By Rosa Dennis, volunteer teacher for our Intermediate English class
I decided to volunteer for Women for Refugee Women as I wanted to do something proactive and meaningful to help welcome people who come to the UK in search of safety. In the summer of 2017 I trained as an English teacher, and after coming across Women for Refugee Women I wanted to put the skills I had learnt in my course into practise.
I gained more from the Women Asylum Seekers Together (WAST) group, who meet every Monday, than I ever could have imagined. The warmth and care of these women who had come to the UK looking for a safe place is overwhelming. I’m inspired by the women’s determination to improve their English skills and to learn more about the history and culture of the UK. Even after all the horrendous stories I hear about the asylum process, they are still fighting to rebuild their lives and will never give up.
During my first lesson with the women, we looked at the vocabulary used in traditional tours of London. We discussed words such as ‘footsteps’ and ‘upmarket’ as we looked at some of the older areas of the city. Some of the women commented that they had never been to central London and didn’t know the historic buildings. I chirped in that my dad was a tour guide and found that the women were keen to explore and learn about London in this way. So I made it my mission to organise a tour for them before the end of term!
I spoke to my dad and we devised a route. Starting at Tower Hill, crossing Tower Bridge to see the panoramic view of London’s skyscrapers, followed by a cup of tea at City Hall and then continuing along the south bank of the river Thames to the Millennium Bridge and St. Paul’s Cathedral. We thought this would show London at its best, the juxtaposition of old and new.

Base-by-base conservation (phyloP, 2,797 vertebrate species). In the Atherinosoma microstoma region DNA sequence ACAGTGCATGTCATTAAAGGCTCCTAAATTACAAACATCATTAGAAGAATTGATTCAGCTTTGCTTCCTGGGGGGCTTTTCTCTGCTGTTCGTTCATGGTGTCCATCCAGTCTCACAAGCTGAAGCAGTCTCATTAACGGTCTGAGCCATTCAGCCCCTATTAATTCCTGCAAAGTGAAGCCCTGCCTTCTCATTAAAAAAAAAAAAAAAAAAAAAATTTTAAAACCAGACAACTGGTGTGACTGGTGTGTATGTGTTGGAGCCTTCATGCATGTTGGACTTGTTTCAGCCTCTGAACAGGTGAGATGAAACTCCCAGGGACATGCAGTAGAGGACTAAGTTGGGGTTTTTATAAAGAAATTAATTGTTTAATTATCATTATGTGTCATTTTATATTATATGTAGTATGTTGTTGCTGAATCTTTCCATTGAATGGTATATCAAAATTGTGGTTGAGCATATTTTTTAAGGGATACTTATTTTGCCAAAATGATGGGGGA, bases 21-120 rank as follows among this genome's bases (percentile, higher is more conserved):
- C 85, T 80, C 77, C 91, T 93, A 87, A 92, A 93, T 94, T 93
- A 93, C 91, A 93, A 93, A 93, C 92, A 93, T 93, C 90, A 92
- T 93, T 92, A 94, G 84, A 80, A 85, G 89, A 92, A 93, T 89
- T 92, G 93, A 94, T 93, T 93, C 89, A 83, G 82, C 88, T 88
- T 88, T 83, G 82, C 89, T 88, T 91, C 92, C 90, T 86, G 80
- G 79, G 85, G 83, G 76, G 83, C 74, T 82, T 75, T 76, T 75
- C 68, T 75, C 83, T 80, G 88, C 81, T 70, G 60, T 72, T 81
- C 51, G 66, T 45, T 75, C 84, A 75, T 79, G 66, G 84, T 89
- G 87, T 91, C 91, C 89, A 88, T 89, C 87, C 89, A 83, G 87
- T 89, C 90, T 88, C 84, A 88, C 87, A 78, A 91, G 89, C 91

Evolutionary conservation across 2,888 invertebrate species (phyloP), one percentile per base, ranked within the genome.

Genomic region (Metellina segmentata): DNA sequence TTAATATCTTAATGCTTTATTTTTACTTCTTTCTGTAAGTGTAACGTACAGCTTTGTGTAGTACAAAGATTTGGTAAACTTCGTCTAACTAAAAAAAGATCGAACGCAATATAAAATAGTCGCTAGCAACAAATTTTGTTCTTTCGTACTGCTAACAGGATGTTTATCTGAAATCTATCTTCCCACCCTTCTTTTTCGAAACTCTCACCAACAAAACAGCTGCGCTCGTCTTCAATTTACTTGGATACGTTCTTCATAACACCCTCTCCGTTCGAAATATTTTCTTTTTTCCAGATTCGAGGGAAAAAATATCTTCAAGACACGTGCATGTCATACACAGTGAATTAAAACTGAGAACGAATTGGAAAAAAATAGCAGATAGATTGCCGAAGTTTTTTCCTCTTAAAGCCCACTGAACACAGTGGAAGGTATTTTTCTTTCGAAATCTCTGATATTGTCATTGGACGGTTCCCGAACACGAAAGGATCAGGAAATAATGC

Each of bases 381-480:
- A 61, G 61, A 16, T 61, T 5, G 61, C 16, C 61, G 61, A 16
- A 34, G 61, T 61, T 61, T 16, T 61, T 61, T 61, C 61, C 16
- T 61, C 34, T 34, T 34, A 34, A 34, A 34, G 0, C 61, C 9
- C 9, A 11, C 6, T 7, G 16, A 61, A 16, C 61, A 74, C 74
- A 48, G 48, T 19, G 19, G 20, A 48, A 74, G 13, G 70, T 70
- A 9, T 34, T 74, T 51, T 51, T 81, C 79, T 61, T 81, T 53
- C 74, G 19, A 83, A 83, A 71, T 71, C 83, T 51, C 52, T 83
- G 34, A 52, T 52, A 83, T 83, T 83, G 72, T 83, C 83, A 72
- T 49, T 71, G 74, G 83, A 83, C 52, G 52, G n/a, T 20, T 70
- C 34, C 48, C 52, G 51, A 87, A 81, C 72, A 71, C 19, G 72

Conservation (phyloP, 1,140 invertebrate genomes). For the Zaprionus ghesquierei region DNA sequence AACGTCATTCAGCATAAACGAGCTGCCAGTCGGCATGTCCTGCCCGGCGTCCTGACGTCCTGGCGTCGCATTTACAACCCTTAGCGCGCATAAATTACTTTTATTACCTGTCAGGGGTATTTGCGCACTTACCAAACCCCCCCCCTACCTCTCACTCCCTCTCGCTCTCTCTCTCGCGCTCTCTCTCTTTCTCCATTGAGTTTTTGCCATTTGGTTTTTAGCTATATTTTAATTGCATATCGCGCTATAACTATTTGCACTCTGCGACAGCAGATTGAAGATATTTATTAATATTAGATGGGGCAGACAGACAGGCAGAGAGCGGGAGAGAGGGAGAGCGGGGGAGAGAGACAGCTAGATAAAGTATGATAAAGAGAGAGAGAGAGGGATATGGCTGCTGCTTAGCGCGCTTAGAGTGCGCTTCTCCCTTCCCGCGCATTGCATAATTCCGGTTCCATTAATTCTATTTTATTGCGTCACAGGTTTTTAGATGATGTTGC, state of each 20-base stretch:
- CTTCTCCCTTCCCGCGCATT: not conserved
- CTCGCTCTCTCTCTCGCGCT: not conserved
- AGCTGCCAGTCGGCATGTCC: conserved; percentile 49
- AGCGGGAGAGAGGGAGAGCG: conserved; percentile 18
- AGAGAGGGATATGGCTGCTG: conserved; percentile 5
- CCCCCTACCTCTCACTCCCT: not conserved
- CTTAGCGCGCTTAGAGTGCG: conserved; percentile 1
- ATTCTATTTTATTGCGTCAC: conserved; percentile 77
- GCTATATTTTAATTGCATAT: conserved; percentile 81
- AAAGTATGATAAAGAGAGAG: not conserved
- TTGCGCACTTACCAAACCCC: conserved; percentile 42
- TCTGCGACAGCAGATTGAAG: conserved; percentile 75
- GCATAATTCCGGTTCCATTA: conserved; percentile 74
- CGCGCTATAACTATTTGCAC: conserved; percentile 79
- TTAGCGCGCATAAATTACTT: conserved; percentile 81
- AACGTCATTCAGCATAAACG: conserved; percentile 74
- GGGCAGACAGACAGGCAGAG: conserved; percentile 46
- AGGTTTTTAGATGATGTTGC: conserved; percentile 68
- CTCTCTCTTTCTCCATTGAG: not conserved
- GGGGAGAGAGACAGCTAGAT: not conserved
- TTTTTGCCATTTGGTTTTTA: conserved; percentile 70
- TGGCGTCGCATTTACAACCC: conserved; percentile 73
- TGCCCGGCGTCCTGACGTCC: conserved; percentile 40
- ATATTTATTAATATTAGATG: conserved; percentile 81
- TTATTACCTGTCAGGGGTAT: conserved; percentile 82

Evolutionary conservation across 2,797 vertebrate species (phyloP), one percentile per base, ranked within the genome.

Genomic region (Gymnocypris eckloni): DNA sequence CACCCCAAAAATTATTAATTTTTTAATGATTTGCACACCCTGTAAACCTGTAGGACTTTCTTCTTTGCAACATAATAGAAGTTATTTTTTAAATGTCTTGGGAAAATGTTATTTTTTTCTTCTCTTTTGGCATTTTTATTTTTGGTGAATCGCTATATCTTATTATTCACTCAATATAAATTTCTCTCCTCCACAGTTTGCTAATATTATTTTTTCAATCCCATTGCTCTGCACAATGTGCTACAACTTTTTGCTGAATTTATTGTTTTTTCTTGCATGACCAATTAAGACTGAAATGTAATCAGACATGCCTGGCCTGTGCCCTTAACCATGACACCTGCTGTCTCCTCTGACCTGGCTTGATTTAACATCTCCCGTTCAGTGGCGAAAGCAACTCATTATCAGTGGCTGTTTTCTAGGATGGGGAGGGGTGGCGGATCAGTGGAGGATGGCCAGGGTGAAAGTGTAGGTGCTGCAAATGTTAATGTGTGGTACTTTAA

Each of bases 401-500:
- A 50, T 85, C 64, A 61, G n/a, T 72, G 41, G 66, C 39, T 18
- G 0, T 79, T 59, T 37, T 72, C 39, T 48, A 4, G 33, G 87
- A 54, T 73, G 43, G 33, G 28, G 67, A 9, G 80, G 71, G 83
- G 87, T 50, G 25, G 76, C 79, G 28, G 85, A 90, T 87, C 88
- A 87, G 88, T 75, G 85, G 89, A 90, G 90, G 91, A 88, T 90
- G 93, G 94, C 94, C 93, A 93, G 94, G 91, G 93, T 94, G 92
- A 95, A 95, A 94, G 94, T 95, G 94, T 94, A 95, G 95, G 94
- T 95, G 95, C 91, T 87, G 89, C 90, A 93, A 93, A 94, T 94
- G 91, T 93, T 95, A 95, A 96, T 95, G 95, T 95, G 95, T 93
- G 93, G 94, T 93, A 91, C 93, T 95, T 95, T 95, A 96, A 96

My dad loves talking to people, but even-more-so when they listen to him! The ladies were hooked by his stories of London’s past, including the Catholics and Protestants that were executed at the tower, the gunpowder plot that we studied in class and England’s barbaric colonial history.
It was a cold crisp day but six women braved the elements to learn more about London and to have a wonderful experience. The feedback I got was positive and hopefully we can do another one in the summer when it is not so cold!
Thank you to Hugh Dennis and everyone at Women for Refugee Women for all the wonderful work they are doing. This experience has opened my eyes to the struggles people face every day, and to the warmth and resilience of humanity.